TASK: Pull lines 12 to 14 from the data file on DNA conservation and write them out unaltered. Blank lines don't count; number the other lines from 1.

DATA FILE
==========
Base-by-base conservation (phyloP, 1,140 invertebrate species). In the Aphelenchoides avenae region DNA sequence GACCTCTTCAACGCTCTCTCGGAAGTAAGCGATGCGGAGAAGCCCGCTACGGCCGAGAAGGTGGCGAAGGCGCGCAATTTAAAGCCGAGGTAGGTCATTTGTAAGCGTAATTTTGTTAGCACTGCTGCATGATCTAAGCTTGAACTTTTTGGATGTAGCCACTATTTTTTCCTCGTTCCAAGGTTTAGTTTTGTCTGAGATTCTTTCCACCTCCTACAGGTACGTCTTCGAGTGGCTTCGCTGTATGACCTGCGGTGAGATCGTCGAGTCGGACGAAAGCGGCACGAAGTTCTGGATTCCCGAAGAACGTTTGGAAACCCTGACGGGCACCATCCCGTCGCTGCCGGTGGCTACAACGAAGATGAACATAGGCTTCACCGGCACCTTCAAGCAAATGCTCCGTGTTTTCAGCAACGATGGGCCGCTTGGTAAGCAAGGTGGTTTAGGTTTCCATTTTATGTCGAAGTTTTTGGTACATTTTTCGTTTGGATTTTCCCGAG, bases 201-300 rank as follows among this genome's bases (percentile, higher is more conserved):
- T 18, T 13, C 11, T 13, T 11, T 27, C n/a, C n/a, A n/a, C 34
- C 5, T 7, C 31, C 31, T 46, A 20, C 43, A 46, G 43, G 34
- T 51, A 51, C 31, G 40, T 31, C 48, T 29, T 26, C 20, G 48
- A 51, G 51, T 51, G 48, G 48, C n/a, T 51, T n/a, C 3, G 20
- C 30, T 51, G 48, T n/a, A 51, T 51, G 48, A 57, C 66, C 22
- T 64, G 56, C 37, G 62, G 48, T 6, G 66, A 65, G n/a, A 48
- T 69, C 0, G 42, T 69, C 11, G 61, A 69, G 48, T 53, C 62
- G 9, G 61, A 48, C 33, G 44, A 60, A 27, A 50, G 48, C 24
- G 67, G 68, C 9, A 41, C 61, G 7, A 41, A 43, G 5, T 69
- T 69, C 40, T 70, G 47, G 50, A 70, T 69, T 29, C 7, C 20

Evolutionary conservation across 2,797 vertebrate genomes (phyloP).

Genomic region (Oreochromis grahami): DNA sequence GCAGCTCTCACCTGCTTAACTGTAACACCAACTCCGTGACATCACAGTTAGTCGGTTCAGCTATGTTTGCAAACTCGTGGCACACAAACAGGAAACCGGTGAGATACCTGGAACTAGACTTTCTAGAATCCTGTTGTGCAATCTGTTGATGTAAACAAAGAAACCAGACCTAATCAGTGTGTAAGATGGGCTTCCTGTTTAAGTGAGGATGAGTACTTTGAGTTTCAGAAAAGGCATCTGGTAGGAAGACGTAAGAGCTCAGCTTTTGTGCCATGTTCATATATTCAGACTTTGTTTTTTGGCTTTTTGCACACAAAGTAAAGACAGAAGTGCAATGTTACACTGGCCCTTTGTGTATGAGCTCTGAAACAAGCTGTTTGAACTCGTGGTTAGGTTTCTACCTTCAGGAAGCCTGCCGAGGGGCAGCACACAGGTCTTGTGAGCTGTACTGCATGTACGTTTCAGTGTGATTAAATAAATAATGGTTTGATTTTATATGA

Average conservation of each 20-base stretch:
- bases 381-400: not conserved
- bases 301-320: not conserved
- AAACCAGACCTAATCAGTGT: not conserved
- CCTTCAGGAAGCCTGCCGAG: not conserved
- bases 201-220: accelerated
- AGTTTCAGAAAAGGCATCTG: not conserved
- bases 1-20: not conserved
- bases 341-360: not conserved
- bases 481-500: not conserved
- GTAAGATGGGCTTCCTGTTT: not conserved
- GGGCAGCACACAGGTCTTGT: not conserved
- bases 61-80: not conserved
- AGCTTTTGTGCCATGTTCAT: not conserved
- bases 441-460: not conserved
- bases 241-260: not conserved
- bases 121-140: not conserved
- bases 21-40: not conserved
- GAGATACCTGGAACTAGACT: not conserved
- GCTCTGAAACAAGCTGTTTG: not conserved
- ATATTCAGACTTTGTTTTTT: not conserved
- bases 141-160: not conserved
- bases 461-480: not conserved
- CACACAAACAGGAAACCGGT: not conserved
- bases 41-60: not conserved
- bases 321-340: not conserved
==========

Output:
Evolutionary conservation across 2,797 vertebrate genomes (phyloP).

Genomic region (Oreochromis grahami): DNA sequence GCAGCTCTCACCTGCTTAACTGTAACACCAACTCCGTGACATCACAGTTAGTCGGTTCAGCTATGTTTGCAAACTCGTGGCACACAAACAGGAAACCGGTGAGATACCTGGAACTAGACTTTCTAGAATCCTGTTGTGCAATCTGTTGATGTAAACAAAGAAACCAGACCTAATCAGTGTGTAAGATGGGCTTCCTGTTTAAGTGAGGATGAGTACTTTGAGTTTCAGAAAAGGCATCTGGTAGGAAGACGTAAGAGCTCAGCTTTTGTGCCATGTTCATATATTCAGACTTTGTTTTTTGGCTTTTTGCACACAAAGTAAAGACAGAAGTGCAATGTTACACTGGCCCTTTGTGTATGAGCTCTGAAACAAGCTGTTTGAACTCGTGGTTAGGTTTCTACCTTCAGGAAGCCTGCCGAGGGGCAGCACACAGGTCTTGTGAGCTGTACTGCATGTACGTTTCAGTGTGATTAAATAAATAATGGTTTGATTTTATATGA

Average conservation of each 20-base stretch: